Over the past 13 years, the TRCA has helped 60 hospitals cut a combined 100,000 tonnes of greenhouse gas emissions, saving close to $28 million.
At a monthly meeting a few years back, the energy management team at Providence Healthcare in Scarborough noticed their water use had jumped by more than 50 per cent over the past few weeks. Their water usage data showed the hospital had mysteriously gone through millions of unaccounted for litres of water in less than a month—“lots and lots of swimming pools” worth of water, according to the facility’s director of environmental services Tom Clancey, that almost certainly indicated a pipe had burst. But there were no signs of flooding or water damage anywhere in the hospital. “Where is all that water going?” Clancey wondered.
The team began investigating and soon found a broken valve in the crawl space that was gushing water directly into a nearby drain. “Talk about pouring money down the drain,” Clancey said, sharing his story with a group of hospital managers in 2015. “Had we not been checking our usage levels, we wouldn’t have figured it out.”
Providence is a founding member of the Toronto and Region Conservation Authority’s Greening Health Care program. Launched in 2004, Greening Health Care helps hospitals work together to reduce greenhouse gas emissions through understanding their energy usage and the actions they can take to be more energy efficient. Over the past 13 years, 60 hospitals have signed on to the program, using the data analysis, best practices, and case studies provided by the program to improve their operations, replace equipment, and upgrade building systems—whatever their individual facilities need to make their energy performance the best it can be. To date, participants have cut their combined greenhouse gas emissions by 100,000 tonnes, and saved close to $28 million in the process.
Helping hospitals save energy may seem like a far cry from the TRCA’s original mandate of flood mitigation. But, according to Bernie McIntyre, it’s perfectly inline with the “living city” mission that has been pivotal in the organization’s approach to all its work since the early 2000s. “At that time TRCA was wrestling with the whole concept of sustainability,” says McIntyre, senior manager of corporate sustainability with the TRCA. “We did some real soul-searching and realized that sustainability is more than just environmental—it’s social, economic, and environmental.”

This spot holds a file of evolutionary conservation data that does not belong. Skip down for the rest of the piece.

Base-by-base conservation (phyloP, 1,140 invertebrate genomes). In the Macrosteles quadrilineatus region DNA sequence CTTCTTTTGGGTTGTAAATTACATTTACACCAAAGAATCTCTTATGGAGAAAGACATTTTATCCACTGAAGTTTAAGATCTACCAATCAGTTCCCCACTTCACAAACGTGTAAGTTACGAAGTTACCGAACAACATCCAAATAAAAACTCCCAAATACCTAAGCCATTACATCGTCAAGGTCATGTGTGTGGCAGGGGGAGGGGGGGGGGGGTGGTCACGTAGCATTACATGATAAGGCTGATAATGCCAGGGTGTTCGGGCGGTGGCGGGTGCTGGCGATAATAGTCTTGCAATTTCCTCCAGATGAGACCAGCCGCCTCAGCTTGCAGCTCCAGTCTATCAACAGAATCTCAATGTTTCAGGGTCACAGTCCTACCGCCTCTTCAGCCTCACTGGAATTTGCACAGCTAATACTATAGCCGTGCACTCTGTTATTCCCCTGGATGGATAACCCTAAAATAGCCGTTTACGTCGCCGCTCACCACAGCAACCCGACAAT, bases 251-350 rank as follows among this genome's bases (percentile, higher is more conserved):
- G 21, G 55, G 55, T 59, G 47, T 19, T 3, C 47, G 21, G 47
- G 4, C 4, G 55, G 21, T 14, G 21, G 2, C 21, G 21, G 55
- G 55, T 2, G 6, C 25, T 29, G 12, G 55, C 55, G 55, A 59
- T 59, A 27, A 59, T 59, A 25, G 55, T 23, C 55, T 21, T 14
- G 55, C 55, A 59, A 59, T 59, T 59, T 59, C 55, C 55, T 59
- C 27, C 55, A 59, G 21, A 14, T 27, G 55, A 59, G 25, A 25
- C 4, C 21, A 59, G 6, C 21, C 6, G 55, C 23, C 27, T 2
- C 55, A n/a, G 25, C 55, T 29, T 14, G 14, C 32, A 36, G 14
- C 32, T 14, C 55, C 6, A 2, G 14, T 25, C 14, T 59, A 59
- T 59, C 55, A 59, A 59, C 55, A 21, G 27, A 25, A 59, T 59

Indeed, McIntyre—and others tasked with developing the new living city vision—realized that focusing strictly on the environmental aspect of sustainability excluded people who simply weren’t swayed by the conservationist position. “Some people are very passionate about it,” says McIntyre. “But for others, if it doesn’t hit them socially or in the pocket book they are less engaged.”
The solution was a suite of programs focusing on saving energy in public and private buildings. The TRCA rolled out energy efficiency programs in schools, municipality and office buildings, as well as healthcare facilities with the goal of reducing emissions. The added bonus, of course, is large financial savings for participants that can then funnel those dollars back into their business or services. At the school level, McIntyre calculated that if every board in Ontario ranked in the 75th percentile for current energy efficiency among their peers, the province would save $71 million dollars and cut a quarter-million tonnes of greenhouse gases every year.
To date, Greening Health Care has demonstrated that there is a lot of room for energy savings in the healthcare sector, which historically produces a large amount of waste. Data for all hospitals in Canada indicates that the sector is responsible for over a megatonne of average greenhouse gas emissions every year.
Part of the high consumption stems from old buildings built during a time when climate change was hardly a concern. Take operating rooms, for example: because hospitals are trying to avoid spreading infectious diseases, the air in operating rooms is constantly being changed, and cooled or heated in the process. That exchange process typically happens 24 hours a day, all year round, regardless of whether the rooms are being used. Understandably, this practice uses a lot of energy and costs the hospitals a lot of money. “So a few of our hospitals said, ‘Let’s work together to establish best practices for operating and controlling these systems,’” McIntyre explains. The resulting Greening Health Care research project engaged with industry experts to produce a best practices guide, instructing hospitals on how to safely pair back their air exchange systems. Many acute care member hospitals now follow the guidelines which have helped them cut energy use and costs by as much as 50 per cent.